The Name I Call Myself
Rejecting a catch-all definition of blackness while cast across two-screens, The Name I Call Myself unpicks multifaceted LGBTQ identities within the local black British diaspora. References to Audre Lorde and W.E.B. Du Bois’s idea of double consciousness permeate the film, inviting viewers to interrogate multiplicities of Black identity.
In this short by Rhea Dillon, the multiplicities of Black LGBTQ identities are carefully constructed and deconstructed, discarding the notion of a universal, homogenous experience of the world. Across two screens, Dillon shows a parent stretching in gentle yoga poses with their child; a group of friends having a meal in someone’s home; a person voguing outside alone; and later, inside, surrounded by peers, a couple holding hands in the back of a taxi. Small moments of affection that are a joy to witness.
References to Audre Lorde’s biomythogoraphy Zami: A New Spelling of My Name are peppered throughout and Dillon refers to W.E.B. Du Bois’s idea of double consciousness. The Name I Call Myself refuses to accept that identity can be codified or singular.
In an interview with Vogue, Dillon touches on the idea of Humane Afrofuturism—a term she coined to raze and rebuild notions of Afrofuturism. Dillon says, “I feel like there are practitioners right now, like Kerry James Marshall and Arthur Jafa, even designers like Grace Wales Bonner, who are elevating black people in an everyday sense. For instance, one of Kerry James Marshall’s super famous paintings is of a girl walking a dog down the street. It’s really just a girl walking a dog down the street, but why we’re marvelled by it is that the visual of a young black girl being so free in society has not existed until now, and that’s the problem.”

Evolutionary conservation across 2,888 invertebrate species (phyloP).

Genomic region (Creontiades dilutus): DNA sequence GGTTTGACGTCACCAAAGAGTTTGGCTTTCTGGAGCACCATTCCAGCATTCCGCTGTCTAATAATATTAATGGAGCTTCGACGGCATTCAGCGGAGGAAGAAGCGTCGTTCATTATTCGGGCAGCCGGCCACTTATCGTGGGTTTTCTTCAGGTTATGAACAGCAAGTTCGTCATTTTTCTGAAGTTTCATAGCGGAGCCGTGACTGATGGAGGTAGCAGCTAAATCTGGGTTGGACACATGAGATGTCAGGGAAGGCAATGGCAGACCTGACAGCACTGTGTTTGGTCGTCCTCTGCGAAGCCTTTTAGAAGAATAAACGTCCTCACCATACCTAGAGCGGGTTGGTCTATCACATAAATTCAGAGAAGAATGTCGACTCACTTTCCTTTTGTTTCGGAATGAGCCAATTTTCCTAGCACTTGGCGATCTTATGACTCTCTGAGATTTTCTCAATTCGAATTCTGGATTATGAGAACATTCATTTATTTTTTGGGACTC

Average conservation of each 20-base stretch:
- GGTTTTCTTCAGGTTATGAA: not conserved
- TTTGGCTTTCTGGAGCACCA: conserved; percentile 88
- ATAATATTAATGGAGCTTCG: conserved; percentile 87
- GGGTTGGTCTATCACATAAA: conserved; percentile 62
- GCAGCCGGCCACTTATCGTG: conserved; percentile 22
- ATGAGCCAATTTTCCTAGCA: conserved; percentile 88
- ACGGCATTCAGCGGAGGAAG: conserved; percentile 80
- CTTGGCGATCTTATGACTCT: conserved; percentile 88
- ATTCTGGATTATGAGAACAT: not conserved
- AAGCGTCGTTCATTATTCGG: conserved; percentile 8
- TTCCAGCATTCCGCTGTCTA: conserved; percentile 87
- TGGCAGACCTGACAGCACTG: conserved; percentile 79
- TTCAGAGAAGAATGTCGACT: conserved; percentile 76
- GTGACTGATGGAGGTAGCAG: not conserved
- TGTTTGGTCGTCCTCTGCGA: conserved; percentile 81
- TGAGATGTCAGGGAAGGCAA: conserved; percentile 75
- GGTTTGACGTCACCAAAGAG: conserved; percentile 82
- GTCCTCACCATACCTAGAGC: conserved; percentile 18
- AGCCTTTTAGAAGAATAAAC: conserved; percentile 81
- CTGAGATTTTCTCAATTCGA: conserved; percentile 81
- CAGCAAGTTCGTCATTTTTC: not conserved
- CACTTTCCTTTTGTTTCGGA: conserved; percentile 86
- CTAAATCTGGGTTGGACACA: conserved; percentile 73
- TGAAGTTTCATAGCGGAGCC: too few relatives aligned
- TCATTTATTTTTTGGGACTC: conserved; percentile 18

While her work is steeped in reality and research, there is also magic in Dillon’s frames. For the debut presentation of The Name I Call Myself, Dillon augments the screen to real life through a multi-sensory experience in collaboration with a fragrance from Byredo called Bal D’Afrique. The scent blends ingredients from Africa and Europe to pay homage to the diaspora of which these stories are being told.
Punctuating a soundscape by James William Blades, a voice echoes, “we are so many different ingredients”, reminding viewers to do more than just gaze beyond the binary—it asks them to dismantle it. It helps to transform the work into something beyond documentation, hitting an emotional register and inviting an active spectatorship. —Myriam Mouflih
Rhea Dillon (based in London) is an artist, writer and poet. Using video, installation, images, painting and olfaction, she examines and abstracts her intrigue of the “rules of representation” as a device to undermine contemporary Western culture. She is particularly interested in the self-coined phrase ‘Humane Afrofuturism’ as a practice of bringing forward the humane and equality-led perspectives on how we visualise Black bodies. Her work has been featured at a number of art and film institutions internationally, including The British Film Institute, 198 Gallery, Somerset House, Mimosa House, Blank 100 (London); Red Hook Labs, Aperture Gallery (New York); Red Bull Film Festival (Los Angeles); Sanam Archive (Accra, Ghana). She is an Associate Lecturer at Central Saint Martins (London) and the co-founder and curator of ‘Building The Archive: Thinking Through Cultural Expression’, a talk series that celebrates Black creative practitioners and their contributions to visual culture within arts and design higher education.
The Name I Call Myself (2019), Process (2018), Black Angel (2018)